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Kofa-Lloyd v. Brookside Healthcare & Rehabilitation Center, LLC

United States District Court, E.D. Pennsylvania

March 21, 2014

BEATRICE KOFA-LLOYD, Plaintiff,
v.
BROOKSIDE HEALTHCARE & REHABILITATION CENTER, LLC, Defendant.

MEMORANDUM OPINION

NITZA I. QUIÑONES ALEJANDRO, District Judge.

INTRODUCTION

Before the Court is a motion to dismiss Plaintiff's complaint filed by Defendant Brookside Healthcare & Rehabilitation Center, LLC ("Brookside") pursuant to Federal Rule of Civil Procedure (Rule) 12(b)(6) for failure to state a claim upon which relief can be granted. [ECF 4]. Plaintiff Beatrice Kofa-Lloyd ("Kofa-Lloyd") filed a one-count complaint in state court against Brookside averring that she was wrongfully terminated from her employment to prevent her from filing a workers' compensation claim, an action against Pennsylvania's public policy. Brookside timely removed the complaint to federal court. [ECF 1]. The motion is ripe for consideration since Kofa-Lloyd filed a memorandum opposing the motion, followed by a reply. [ECF 7, 9].

For the reasons set forth, Brookside's motion to dismiss is granted.

BACKGROUND

Briefly, the pertinent facts described in the complaint, taken as true and viewed in the light most favorable to Kofa-Lloyd, are as follows:

On June 11, 2012, Kofa-Lloyd, a licensed practical nurse, was hired by Brookside. Four months later, on October 21, 2012, Kofa-Lloyd suffered a work-related injury to her right knee while pushing a medication cart. She informed her immediate supervisor of her injury and was given Ibuprofen for the pain. Kofa-Lloyd continued to work despite a noticeable limp.
Kofa-Lloyd was not scheduled to work from October 22, 2012, to November 2, 2012. She returned to work on November 3, 2012. A week later, on November 10, 2012, Kofa-Lloyd fell at work, requiring the assistance of two co-workers to stand up.
On November 17, 2012, Kofa-Lloyd began wearing a knee brace and a transcutaneous electrical nerve stimulation (TENS) unit. Kofa-Lloyd contends that Brookside's management, specifically her immediate supervisor, acted with animosity towards her work injury and questioned her ability to work in light of the injury and knee brace.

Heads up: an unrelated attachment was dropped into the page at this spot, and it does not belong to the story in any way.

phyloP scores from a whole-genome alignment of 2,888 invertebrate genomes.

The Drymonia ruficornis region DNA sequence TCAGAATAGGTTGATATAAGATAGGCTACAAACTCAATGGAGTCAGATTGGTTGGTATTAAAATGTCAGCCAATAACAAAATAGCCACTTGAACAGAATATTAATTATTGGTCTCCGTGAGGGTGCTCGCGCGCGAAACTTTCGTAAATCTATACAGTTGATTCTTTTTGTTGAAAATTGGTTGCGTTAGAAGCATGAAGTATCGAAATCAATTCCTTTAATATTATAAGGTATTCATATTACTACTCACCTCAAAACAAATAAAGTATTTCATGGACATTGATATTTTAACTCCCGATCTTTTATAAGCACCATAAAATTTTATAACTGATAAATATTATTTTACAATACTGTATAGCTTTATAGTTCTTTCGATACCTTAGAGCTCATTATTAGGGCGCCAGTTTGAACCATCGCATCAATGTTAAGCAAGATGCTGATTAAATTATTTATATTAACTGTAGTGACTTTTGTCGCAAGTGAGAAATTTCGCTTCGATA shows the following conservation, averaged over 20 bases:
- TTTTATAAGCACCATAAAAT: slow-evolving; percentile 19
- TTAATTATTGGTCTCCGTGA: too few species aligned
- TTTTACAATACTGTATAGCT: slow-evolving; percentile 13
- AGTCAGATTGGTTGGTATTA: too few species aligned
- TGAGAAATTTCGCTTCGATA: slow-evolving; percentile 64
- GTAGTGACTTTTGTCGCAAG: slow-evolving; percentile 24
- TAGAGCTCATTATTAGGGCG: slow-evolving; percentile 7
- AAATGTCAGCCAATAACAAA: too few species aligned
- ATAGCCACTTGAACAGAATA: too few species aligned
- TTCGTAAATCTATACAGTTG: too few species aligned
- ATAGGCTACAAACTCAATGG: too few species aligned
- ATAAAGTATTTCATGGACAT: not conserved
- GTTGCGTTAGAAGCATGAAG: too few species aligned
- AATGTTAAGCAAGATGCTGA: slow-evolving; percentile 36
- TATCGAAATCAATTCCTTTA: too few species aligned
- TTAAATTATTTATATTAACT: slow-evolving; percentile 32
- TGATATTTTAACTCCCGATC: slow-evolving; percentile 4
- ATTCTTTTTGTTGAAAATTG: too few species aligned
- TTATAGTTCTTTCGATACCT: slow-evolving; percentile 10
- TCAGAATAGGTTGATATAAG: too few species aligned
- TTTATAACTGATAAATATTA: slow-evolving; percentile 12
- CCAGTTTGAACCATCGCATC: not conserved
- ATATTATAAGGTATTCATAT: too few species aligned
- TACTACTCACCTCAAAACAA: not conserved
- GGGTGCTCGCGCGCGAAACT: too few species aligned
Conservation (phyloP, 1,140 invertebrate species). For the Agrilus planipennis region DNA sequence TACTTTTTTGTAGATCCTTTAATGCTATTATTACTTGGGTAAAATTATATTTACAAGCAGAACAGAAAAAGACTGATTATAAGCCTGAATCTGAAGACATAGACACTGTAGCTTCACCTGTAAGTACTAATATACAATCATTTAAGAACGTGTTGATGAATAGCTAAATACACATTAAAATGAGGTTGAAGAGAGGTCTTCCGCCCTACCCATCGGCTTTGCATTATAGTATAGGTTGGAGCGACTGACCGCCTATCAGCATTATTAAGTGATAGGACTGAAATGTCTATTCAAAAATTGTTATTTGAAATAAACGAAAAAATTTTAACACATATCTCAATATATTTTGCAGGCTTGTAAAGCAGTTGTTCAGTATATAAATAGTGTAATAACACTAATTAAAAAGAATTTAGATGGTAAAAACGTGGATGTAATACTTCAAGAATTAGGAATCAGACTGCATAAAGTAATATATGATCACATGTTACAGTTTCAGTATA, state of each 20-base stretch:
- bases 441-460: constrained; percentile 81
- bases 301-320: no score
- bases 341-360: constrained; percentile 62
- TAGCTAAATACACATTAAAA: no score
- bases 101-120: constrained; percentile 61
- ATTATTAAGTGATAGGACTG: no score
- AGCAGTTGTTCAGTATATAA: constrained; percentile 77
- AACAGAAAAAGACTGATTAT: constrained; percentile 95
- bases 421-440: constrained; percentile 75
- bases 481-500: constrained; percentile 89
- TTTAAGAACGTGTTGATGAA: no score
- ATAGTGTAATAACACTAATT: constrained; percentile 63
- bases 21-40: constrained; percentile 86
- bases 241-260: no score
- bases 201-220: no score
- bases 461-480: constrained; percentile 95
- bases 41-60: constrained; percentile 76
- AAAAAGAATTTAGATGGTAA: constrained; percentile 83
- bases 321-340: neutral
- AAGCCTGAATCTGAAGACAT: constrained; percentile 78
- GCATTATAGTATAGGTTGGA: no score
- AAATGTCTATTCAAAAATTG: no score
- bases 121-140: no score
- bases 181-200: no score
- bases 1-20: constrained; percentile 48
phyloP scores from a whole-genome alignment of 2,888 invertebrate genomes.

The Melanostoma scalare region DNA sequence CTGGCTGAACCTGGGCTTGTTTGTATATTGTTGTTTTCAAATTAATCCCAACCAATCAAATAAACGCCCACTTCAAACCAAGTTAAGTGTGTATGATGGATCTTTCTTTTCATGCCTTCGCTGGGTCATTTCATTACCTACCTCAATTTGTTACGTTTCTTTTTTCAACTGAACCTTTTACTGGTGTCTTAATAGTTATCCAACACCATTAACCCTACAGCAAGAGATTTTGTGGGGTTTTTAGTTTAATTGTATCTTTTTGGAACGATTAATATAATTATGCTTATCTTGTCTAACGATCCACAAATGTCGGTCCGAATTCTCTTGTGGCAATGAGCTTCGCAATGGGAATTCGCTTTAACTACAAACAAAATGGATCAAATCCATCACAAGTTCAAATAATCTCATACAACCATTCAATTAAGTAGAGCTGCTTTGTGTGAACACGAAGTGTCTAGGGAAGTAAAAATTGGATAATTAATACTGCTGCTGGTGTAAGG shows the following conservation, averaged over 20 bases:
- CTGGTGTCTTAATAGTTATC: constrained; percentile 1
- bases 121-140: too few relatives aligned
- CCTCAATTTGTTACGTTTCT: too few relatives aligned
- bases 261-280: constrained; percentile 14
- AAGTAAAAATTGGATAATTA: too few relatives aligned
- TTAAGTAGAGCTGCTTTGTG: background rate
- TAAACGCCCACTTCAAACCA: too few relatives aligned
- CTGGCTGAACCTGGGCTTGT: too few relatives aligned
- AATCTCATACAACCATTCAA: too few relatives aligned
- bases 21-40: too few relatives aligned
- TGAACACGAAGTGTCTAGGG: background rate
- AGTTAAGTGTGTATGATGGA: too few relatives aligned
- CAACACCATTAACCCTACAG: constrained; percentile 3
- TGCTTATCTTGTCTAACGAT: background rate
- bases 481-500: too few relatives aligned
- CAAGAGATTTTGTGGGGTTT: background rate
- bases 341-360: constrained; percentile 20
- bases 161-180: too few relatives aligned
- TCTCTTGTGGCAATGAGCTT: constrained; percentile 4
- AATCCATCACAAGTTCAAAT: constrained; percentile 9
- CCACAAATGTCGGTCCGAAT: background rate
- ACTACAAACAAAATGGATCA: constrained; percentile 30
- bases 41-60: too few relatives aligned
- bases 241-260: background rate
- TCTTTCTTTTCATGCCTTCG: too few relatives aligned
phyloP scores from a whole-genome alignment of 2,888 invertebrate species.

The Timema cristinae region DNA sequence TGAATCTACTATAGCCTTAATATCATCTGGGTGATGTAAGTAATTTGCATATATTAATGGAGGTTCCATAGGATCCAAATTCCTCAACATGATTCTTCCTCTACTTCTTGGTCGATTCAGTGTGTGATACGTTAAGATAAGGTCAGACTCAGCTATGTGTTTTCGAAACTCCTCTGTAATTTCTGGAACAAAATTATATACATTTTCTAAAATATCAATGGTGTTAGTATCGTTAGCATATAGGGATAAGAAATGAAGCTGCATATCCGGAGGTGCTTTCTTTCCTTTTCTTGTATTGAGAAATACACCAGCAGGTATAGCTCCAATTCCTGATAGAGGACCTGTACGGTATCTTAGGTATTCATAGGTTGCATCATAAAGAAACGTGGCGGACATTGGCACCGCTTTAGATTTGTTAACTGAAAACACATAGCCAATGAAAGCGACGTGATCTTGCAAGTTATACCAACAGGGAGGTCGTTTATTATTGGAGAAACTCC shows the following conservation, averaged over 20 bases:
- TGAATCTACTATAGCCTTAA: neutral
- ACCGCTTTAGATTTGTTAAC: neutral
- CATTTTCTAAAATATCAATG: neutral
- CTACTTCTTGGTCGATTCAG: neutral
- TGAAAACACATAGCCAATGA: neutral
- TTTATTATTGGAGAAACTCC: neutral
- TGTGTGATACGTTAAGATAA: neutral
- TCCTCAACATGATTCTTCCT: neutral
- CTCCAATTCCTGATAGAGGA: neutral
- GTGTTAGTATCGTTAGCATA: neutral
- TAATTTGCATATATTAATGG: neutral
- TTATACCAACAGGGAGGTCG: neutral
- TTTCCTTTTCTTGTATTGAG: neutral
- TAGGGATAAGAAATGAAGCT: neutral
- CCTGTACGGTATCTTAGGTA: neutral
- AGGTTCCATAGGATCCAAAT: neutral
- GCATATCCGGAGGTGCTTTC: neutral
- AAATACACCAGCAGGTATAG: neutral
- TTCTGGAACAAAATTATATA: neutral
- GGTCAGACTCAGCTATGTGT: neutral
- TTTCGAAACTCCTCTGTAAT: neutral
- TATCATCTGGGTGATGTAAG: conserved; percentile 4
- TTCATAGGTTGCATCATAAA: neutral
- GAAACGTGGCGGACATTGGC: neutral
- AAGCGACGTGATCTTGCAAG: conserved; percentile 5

On November 30, 2012, a co-worker named Roy "verbally assaulted" Kofa-Lloyd and took over her scheduled portion of the work, saying that he was disregarding the work schedule because he preferred her section and "acted abusively" towards her.
On December 3, 2012, Kofa-Lloyd was terminated for "unprofessional conduct towards a co[-]worker." Kofa-Lloyd believes that said co-worker, who initiated the unprofessional incident, was not terminated.
Kofa-Lloyd contends that she was terminated to prevent her from filing a claim for workers' compensation benefits.

LEGAL STANDARD OF REVIEW

When considering a motion to dismiss for failure to state a claim pursuant to Rule 12(b)(6), the court "must accept all of the complaint's well-pleaded facts as true, but may disregard any legal conclusions." Fowler v. UPMC Shadyside, 578 F.3d 203, 210 (3d Cir. 2009). The court must determine "whether the facts alleged in the complaint are sufficient to show that the plaintiff has a plausible claim for relief.'" Id. at 211 (quoting Ashcroft v. Iqbal, 556 U.S. 662, 679 (2009)). The complaint must do more than merely allege the plaintiff's entitlement to relief; it must "show such an entitlement with its facts." Id. (citations omitted). "[W]here the well-pleaded facts do not permit the court to infer more than the mere possibility of misconduct the complaint has alleged - but it has not show[n]' - that the pleader is entitled to relief.'" Iqbal, 556 U.S. at 679 (quoting Fed.R.Civ.P. 8(a)) (alterations in original). "A claim has facial plausibility when the plaintiff pleads factual content that allows the court to draw the reasonable inference that the defendant is liable for the misconduct alleged." Id. at 678 (citing Bell Atlantic Corp. v. Twombly, 550 U.S. 544, 555 (2007)). "Threadbare recitals of the elements of a cause of action, supported ...


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